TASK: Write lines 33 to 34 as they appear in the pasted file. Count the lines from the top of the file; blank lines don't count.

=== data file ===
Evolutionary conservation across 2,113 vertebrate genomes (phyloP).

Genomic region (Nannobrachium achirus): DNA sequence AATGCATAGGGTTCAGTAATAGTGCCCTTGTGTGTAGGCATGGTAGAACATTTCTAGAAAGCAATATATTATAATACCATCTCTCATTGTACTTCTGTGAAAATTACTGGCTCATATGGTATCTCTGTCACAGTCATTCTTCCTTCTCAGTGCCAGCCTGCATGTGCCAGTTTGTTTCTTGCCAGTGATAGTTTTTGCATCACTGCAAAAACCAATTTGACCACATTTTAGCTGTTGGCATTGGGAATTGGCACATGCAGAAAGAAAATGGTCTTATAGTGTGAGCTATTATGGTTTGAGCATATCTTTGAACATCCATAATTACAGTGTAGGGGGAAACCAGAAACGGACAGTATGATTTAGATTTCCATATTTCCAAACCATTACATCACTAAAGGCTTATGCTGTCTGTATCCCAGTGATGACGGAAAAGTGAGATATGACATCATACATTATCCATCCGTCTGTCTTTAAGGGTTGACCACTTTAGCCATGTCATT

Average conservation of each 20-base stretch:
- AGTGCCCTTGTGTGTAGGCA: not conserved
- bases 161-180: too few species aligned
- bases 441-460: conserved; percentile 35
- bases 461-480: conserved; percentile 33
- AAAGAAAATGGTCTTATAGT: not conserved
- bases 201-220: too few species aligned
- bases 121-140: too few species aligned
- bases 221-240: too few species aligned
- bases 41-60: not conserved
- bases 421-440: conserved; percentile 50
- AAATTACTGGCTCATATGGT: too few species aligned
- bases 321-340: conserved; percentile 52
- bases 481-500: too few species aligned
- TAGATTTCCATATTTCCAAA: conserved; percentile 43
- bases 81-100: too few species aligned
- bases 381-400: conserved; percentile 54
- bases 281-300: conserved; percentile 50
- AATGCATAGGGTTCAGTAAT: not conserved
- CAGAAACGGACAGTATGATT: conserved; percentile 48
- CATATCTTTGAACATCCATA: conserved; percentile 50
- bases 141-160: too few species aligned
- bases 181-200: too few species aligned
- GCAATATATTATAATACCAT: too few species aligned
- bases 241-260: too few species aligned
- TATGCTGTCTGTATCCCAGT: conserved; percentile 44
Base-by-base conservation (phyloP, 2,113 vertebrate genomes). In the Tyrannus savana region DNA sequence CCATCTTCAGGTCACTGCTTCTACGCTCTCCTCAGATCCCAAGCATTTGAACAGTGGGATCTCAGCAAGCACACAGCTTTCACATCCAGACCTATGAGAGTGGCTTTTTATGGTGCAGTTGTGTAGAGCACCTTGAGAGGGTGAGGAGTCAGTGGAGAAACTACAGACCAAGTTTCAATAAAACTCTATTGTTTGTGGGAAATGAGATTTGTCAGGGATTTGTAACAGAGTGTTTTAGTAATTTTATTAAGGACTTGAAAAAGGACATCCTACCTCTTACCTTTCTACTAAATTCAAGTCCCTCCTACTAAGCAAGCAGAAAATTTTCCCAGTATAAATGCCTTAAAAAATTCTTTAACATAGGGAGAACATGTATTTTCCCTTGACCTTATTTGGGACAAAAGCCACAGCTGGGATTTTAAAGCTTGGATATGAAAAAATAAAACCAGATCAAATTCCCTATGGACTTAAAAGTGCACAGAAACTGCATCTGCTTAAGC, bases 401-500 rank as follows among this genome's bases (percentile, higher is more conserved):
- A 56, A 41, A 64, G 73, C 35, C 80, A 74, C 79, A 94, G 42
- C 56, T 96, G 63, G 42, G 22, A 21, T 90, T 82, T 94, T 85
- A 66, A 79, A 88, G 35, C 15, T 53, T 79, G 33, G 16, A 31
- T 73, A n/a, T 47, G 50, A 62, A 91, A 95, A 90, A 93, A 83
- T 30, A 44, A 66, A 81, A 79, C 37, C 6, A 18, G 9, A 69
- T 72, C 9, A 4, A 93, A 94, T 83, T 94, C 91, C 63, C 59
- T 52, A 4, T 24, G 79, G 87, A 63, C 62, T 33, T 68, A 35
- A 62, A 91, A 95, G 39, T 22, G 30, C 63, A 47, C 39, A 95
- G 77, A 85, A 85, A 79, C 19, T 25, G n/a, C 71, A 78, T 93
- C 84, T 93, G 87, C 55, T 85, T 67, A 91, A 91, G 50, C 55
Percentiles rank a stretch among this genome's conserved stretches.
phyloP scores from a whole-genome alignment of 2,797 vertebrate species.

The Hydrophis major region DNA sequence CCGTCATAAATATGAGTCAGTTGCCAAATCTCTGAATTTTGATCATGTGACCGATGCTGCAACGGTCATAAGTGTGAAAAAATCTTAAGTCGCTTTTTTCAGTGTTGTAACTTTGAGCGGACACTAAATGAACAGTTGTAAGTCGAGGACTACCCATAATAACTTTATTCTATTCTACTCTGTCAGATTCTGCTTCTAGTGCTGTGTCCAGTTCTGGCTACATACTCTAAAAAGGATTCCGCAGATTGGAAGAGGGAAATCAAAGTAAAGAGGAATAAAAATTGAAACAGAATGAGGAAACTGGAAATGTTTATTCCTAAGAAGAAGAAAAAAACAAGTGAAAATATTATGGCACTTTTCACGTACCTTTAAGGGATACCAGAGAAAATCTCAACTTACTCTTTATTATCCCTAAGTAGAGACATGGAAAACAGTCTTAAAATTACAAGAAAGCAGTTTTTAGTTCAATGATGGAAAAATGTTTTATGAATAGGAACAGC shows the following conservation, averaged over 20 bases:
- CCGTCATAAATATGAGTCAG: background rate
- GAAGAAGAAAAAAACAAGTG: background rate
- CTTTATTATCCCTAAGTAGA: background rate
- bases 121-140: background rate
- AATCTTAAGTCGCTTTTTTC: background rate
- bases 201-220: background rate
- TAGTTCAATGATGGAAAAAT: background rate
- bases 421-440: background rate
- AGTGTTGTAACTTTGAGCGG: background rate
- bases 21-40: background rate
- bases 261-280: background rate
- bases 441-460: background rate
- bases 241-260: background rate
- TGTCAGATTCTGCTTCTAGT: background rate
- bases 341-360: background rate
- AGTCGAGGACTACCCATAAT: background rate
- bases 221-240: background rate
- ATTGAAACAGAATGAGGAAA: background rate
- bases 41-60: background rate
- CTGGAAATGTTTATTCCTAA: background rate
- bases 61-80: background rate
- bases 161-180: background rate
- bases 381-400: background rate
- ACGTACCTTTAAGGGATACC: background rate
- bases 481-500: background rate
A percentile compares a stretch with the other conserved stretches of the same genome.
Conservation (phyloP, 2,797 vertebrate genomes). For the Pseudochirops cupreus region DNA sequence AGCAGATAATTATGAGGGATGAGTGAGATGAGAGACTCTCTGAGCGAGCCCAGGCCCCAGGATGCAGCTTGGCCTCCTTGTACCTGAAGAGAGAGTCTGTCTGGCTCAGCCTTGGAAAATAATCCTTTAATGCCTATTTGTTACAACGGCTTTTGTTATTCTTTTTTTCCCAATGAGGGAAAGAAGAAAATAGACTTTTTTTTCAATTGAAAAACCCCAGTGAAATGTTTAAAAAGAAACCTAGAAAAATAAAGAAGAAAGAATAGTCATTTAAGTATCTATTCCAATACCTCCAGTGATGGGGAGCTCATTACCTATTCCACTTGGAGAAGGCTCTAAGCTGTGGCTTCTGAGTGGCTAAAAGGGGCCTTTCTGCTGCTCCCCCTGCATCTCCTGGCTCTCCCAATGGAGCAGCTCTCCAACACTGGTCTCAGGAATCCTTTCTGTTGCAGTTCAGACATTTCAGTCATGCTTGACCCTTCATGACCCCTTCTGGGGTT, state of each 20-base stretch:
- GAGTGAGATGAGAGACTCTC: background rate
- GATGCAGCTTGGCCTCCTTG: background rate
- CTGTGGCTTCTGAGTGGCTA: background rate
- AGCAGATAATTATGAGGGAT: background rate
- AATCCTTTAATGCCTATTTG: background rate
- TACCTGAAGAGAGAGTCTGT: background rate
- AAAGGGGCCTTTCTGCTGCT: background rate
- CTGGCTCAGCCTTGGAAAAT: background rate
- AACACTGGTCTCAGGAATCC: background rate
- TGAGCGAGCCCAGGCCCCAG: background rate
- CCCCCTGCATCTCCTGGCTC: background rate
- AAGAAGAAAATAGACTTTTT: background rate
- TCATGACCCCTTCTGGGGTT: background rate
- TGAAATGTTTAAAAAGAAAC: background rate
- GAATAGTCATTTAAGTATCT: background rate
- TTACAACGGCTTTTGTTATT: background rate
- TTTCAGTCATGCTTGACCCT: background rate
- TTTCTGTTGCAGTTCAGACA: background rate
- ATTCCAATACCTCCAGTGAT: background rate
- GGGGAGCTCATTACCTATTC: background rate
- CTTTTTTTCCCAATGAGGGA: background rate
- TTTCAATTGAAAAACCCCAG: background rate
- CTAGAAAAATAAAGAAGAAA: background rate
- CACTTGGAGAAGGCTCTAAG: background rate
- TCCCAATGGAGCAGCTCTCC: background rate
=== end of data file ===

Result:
- T 73, A n/a, T 47, G 50, A 62, A 91, A 95, A 90, A 93, A 83
- T 30, A 44, A 66, A 81, A 79, C 37, C 6, A 18, G 9, A 69